Yes, having a MakerBot (I've been playing with one for about 3 months now) can be very nice for people. You drop a file in, hit print, and you get pretty good results. You're very limited in your options, but for a lot of people, that is all they need.

If you don't want to deal with the issues that arise with kits like the Max (and that's not a negative at all - I use my printers for work and pleasure, so I fully understand not having the time to spend fixing or calibrating things), then I would recommend selling it and getting something like a MakerBot. You'll pay a lot more, and you'll get a lot less as far as features go, but that may be worth it to you for your needs.

Totally understand your frustration, but I guarantee that if you're patient and put the time in, you'll come to the realization that the Max is one of, if not the best values on the market.



I second every bit of this :!: :!: :!:
Well stated cope413 :!:
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Re: Extruder Calibration

Postby geneb » Fri Dec 06, 2013 1:21 pm

...or buy an Orion.

Hell, buy _anything_ else other than a MakerBot.

However, I think if you take the time and finish your Rostock MAX kit, you'll be happy with it.

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Re: Extruder Calibration

Postby Nylocke » Fri Dec 06, 2013 1:40 pm

If the ultimaker was reasonably priced the MAX would have some competition, but I would say the MAX full and well takes the title of best value. I haven't seen as impressive of a kit for as cheap while also being super customizable and expandable.

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Re: Extruder Calibration

Postby AndThenSome09 » Tue Dec 10, 2013 1:28 am

The delta arm blues sticky should be modified with a disclaimer that this is a legacy issue and doesn't have anything to do with the current machines. For several months now, they've machined the arms for a perfect tolerance and there's no sanding required at all.


While it is true you no longer have to sand the arms themselves, you do still endure a lot of sanding and filing to get those u - joints to pass the flick test with no side to side wobble which is easier said than done, as we all know. I thought this too played a part in the blues, maybe not, I'm not sure but IMO it introduces too much room for human error which is why I went with the Trick Laser arms from the get go but I still filed and fit the u - joints just to see how well I could do it.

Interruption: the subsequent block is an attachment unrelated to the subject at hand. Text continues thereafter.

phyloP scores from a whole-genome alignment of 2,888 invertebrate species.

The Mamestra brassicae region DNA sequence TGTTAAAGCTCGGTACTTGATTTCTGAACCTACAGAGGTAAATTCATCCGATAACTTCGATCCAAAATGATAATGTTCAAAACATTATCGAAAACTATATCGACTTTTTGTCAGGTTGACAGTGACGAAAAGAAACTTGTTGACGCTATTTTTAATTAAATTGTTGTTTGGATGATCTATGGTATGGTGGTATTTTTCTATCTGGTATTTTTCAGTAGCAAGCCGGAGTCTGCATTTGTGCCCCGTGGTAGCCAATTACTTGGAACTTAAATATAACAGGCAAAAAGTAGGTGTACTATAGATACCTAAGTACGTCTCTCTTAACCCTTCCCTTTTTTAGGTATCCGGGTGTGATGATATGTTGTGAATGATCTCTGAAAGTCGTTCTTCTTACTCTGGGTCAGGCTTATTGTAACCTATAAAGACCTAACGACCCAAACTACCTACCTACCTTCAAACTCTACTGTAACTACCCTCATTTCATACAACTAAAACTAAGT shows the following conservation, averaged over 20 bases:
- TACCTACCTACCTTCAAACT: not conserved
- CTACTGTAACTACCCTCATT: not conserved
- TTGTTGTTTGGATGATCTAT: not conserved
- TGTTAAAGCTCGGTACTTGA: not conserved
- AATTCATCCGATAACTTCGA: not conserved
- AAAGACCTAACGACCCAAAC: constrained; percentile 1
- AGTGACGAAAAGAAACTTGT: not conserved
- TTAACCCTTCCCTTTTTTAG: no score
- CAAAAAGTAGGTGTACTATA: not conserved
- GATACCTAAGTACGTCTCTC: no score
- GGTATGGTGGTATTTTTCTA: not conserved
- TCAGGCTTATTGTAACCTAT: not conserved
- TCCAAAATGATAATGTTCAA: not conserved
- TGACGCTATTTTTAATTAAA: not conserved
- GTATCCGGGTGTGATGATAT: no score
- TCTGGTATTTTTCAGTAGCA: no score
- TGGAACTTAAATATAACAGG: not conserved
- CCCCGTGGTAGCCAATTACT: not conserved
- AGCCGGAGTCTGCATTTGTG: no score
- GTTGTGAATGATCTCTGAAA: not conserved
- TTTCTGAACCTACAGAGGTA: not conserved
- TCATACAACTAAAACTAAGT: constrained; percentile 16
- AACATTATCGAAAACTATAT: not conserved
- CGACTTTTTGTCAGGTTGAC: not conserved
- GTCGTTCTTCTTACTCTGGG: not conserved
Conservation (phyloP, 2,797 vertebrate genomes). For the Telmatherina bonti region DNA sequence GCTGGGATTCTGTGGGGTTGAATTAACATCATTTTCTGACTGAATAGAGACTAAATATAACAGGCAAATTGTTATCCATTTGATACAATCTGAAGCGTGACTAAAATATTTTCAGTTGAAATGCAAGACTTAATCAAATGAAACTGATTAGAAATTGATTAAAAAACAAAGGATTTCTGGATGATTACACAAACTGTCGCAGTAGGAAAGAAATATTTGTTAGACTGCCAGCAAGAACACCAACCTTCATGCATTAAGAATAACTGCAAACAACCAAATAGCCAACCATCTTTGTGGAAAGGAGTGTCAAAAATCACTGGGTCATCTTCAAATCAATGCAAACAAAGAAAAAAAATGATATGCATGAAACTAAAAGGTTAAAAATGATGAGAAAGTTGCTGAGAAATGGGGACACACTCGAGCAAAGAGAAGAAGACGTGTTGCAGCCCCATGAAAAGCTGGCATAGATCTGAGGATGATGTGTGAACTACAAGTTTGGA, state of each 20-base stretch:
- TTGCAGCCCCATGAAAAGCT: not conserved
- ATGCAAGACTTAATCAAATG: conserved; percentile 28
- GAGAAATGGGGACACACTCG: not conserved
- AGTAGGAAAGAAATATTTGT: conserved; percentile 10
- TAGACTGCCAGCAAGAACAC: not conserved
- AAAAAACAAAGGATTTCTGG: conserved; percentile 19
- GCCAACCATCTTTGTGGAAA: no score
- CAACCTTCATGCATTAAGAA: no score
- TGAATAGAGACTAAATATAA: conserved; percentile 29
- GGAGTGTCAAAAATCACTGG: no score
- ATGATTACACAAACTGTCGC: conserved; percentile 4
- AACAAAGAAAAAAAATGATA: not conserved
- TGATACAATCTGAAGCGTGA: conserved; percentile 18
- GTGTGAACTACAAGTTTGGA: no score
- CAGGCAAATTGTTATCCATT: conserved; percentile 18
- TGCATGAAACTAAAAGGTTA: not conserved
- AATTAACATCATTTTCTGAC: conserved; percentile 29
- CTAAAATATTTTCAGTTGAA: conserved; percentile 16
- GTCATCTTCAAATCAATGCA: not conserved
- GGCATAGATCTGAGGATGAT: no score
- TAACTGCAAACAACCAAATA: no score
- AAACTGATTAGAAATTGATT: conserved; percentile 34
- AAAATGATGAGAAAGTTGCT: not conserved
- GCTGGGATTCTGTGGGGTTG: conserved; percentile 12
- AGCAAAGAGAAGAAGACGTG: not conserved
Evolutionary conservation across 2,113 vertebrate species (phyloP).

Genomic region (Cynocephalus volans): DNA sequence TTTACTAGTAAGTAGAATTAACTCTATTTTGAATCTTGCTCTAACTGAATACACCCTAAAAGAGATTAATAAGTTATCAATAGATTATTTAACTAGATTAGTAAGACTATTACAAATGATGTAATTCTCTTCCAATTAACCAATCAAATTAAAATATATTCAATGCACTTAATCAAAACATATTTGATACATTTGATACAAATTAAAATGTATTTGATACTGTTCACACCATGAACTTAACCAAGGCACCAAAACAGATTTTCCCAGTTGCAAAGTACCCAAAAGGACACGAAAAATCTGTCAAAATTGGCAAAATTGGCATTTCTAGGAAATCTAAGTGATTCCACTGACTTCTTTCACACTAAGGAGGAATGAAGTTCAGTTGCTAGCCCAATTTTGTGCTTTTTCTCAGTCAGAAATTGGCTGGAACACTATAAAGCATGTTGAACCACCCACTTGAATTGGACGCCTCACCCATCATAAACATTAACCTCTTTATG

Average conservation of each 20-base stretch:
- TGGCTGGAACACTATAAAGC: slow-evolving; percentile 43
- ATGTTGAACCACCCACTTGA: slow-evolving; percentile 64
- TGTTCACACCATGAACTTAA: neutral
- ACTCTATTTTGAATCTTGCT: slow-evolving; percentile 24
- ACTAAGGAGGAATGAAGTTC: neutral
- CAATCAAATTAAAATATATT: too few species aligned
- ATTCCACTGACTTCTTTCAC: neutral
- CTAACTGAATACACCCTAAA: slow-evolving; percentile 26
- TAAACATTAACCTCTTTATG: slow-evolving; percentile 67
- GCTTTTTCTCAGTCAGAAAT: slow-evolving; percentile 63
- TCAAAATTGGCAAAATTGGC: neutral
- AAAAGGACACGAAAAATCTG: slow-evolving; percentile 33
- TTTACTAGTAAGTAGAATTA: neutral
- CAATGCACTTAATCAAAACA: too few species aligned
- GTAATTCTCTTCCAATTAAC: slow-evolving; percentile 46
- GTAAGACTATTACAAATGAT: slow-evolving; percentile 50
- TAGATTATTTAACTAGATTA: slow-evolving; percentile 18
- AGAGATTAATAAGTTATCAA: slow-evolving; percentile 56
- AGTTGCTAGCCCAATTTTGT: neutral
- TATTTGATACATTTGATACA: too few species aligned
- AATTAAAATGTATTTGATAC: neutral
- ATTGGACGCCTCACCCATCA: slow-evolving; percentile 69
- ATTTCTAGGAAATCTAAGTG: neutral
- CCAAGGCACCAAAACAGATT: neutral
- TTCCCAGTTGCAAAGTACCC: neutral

But then again I love that kind of stuff and the build was most of the fun for me! I would say the Rostock Max is an incredible machine but does take a certain type of owner. I have had incredible prints and also prints that were quite unsightly, it's a learning process that does take a little time and love to get it right.
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Re: Extruder Calibration

Postby analog_banana » Sat Feb 01, 2014 12:24 pm

Does anyone have a canonical version of this cube.
I can model stls BUT...
I am experiencing a LOT of issues with my machine, so it would be great to eliminate points of error.

I tried the stl included a few posts ago, but it was a cube, not a 20mm high cuboid
This may seem over-cautious, but I have been trying to get working prints for 10 months,
so I am being very thorough with quality control.

Thanks for any advice.
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Re: Extruder Calibration

Postby neurascenic » Mon Feb 10, 2014 1:51 pm

Prints 7, 8 and 9 in respective order.

Print 8 has a wall thickness that is 97.13% of the .055 thickness entered into Repetier.
Measured with a micrometer

9 is the Calibration Hollow Cube. outside surface looks fair.
No Layer Fan, which might account for the issues I am still seeing on surface.

Image

My concerns are, now that I got my thickness pretty much dialed in, the print paths aren't close enough to contact each other to make a "solid" print. I am having difficulty figuring out where the settings are in the slicer to remedy this.
the infill also does not quite make strong enough contact with the perimeter.

Have not ventured outside of Repetier Host yet.

Also, How is it possible to get it to bridge instead of infill? It bridges pretty well on the perimeters, but where the infill is, it does not adjust to a bridge, and keeps spewing infill out. (did this on all even before my extruder calibration)

Image

Image